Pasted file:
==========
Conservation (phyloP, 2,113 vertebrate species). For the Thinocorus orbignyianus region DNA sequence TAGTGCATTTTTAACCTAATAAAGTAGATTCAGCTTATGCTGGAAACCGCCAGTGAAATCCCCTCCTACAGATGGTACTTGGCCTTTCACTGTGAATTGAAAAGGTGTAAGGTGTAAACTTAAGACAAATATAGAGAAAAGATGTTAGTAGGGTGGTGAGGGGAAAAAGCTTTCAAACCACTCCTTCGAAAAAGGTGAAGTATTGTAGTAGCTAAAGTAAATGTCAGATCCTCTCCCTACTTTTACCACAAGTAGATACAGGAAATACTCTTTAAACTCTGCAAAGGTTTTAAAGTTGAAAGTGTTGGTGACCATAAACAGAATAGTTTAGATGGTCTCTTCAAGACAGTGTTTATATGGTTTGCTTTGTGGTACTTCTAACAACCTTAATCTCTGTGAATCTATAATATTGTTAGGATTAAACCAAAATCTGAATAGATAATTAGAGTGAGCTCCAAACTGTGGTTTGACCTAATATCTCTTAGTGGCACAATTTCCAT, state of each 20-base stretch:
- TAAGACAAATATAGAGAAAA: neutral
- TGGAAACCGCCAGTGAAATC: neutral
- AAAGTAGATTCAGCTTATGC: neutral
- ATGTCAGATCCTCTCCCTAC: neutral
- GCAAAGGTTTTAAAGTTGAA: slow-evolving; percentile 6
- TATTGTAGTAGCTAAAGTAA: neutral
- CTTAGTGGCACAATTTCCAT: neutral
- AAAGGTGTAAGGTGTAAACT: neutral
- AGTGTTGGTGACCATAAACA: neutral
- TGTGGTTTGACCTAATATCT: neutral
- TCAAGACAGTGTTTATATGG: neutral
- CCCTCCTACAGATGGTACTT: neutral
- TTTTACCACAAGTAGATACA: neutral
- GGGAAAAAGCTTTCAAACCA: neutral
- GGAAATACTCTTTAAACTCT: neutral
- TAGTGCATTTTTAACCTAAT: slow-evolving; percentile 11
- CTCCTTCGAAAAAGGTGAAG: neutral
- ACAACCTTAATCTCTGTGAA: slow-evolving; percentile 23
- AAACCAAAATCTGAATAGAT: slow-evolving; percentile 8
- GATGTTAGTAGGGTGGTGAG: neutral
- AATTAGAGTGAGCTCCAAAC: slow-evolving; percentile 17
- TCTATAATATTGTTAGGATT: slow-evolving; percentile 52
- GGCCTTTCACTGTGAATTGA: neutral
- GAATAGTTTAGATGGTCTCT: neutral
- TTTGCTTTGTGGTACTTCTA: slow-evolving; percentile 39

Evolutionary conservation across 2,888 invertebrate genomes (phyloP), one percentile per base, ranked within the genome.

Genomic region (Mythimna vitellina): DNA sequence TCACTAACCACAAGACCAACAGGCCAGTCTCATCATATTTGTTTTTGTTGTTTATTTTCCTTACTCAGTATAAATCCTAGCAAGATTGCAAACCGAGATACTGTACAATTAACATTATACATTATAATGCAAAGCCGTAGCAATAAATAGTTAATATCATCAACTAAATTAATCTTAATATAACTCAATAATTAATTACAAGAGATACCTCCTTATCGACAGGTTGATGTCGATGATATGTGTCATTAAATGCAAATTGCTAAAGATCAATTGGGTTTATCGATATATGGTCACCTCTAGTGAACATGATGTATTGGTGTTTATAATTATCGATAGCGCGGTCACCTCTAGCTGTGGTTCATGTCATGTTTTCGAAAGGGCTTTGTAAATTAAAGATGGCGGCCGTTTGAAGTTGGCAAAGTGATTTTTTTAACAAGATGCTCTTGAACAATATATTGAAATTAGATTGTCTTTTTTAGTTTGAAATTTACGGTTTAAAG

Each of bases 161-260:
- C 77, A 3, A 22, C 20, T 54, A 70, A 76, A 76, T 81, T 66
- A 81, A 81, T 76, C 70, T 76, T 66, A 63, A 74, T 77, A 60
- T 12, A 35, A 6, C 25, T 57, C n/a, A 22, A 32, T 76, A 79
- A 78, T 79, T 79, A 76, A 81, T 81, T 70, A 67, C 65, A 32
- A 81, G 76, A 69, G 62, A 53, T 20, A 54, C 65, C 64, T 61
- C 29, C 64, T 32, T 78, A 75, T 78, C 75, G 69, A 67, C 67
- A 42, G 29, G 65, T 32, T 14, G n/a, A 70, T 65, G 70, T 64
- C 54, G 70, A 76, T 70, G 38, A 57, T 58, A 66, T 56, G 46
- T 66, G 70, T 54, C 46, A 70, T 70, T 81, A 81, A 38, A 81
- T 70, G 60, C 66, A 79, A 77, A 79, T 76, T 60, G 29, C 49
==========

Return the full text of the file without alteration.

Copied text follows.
Conservation (phyloP, 2,113 vertebrate species). For the Thinocorus orbignyianus region DNA sequence TAGTGCATTTTTAACCTAATAAAGTAGATTCAGCTTATGCTGGAAACCGCCAGTGAAATCCCCTCCTACAGATGGTACTTGGCCTTTCACTGTGAATTGAAAAGGTGTAAGGTGTAAACTTAAGACAAATATAGAGAAAAGATGTTAGTAGGGTGGTGAGGGGAAAAAGCTTTCAAACCACTCCTTCGAAAAAGGTGAAGTATTGTAGTAGCTAAAGTAAATGTCAGATCCTCTCCCTACTTTTACCACAAGTAGATACAGGAAATACTCTTTAAACTCTGCAAAGGTTTTAAAGTTGAAAGTGTTGGTGACCATAAACAGAATAGTTTAGATGGTCTCTTCAAGACAGTGTTTATATGGTTTGCTTTGTGGTACTTCTAACAACCTTAATCTCTGTGAATCTATAATATTGTTAGGATTAAACCAAAATCTGAATAGATAATTAGAGTGAGCTCCAAACTGTGGTTTGACCTAATATCTCTTAGTGGCACAATTTCCAT, state of each 20-base stretch:
- TAAGACAAATATAGAGAAAA: neutral
- TGGAAACCGCCAGTGAAATC: neutral
- AAAGTAGATTCAGCTTATGC: neutral
- ATGTCAGATCCTCTCCCTAC: neutral
- GCAAAGGTTTTAAAGTTGAA: slow-evolving; percentile 6
- TATTGTAGTAGCTAAAGTAA: neutral
- CTTAGTGGCACAATTTCCAT: neutral
- AAAGGTGTAAGGTGTAAACT: neutral
- AGTGTTGGTGACCATAAACA: neutral
- TGTGGTTTGACCTAATATCT: neutral
- TCAAGACAGTGTTTATATGG: neutral
- CCCTCCTACAGATGGTACTT: neutral
- TTTTACCACAAGTAGATACA: neutral
- GGGAAAAAGCTTTCAAACCA: neutral
- GGAAATACTCTTTAAACTCT: neutral
- TAGTGCATTTTTAACCTAAT: slow-evolving; percentile 11
- CTCCTTCGAAAAAGGTGAAG: neutral
- ACAACCTTAATCTCTGTGAA: slow-evolving; percentile 23
- AAACCAAAATCTGAATAGAT: slow-evolving; percentile 8
- GATGTTAGTAGGGTGGTGAG: neutral
- AATTAGAGTGAGCTCCAAAC: slow-evolving; percentile 17
- TCTATAATATTGTTAGGATT: slow-evolving; percentile 52
- GGCCTTTCACTGTGAATTGA: neutral
- GAATAGTTTAGATGGTCTCT: neutral
- TTTGCTTTGTGGTACTTCTA: slow-evolving; percentile 39

Evolutionary conservation across 2,888 invertebrate genomes (phyloP), one percentile per base, ranked within the genome.

Genomic region (Mythimna vitellina): DNA sequence TCACTAACCACAAGACCAACAGGCCAGTCTCATCATATTTGTTTTTGTTGTTTATTTTCCTTACTCAGTATAAATCCTAGCAAGATTGCAAACCGAGATACTGTACAATTAACATTATACATTATAATGCAAAGCCGTAGCAATAAATAGTTAATATCATCAACTAAATTAATCTTAATATAACTCAATAATTAATTACAAGAGATACCTCCTTATCGACAGGTTGATGTCGATGATATGTGTCATTAAATGCAAATTGCTAAAGATCAATTGGGTTTATCGATATATGGTCACCTCTAGTGAACATGATGTATTGGTGTTTATAATTATCGATAGCGCGGTCACCTCTAGCTGTGGTTCATGTCATGTTTTCGAAAGGGCTTTGTAAATTAAAGATGGCGGCCGTTTGAAGTTGGCAAAGTGATTTTTTTAACAAGATGCTCTTGAACAATATATTGAAATTAGATTGTCTTTTTTAGTTTGAAATTTACGGTTTAAAG

Each of bases 161-260:
- C 77, A 3, A 22, C 20, T 54, A 70, A 76, A 76, T 81, T 66
- A 81, A 81, T 76, C 70, T 76, T 66, A 63, A 74, T 77, A 60
- T 12, A 35, A 6, C 25, T 57, C n/a, A 22, A 32, T 76, A 79
- A 78, T 79, T 79, A 76, A 81, T 81, T 70, A 67, C 65, A 32
- A 81, G 76, A 69, G 62, A 53, T 20, A 54, C 65, C 64, T 61
- C 29, C 64, T 32, T 78, A 75, T 78, C 75, G 69, A 67, C 67
- A 42, G 29, G 65, T 32, T 14, G n/a, A 70, T 65, G 70, T 64
- C 54, G 70, A 76, T 70, G 38, A 57, T 58, A 66, T 56, G 46
- T 66, G 70, T 54, C 46, A 70, T 70, T 81, A 81, A 38, A 81
- T 70, G 60, C 66, A 79, A 77, A 79, T 76, T 60, G 29, C 49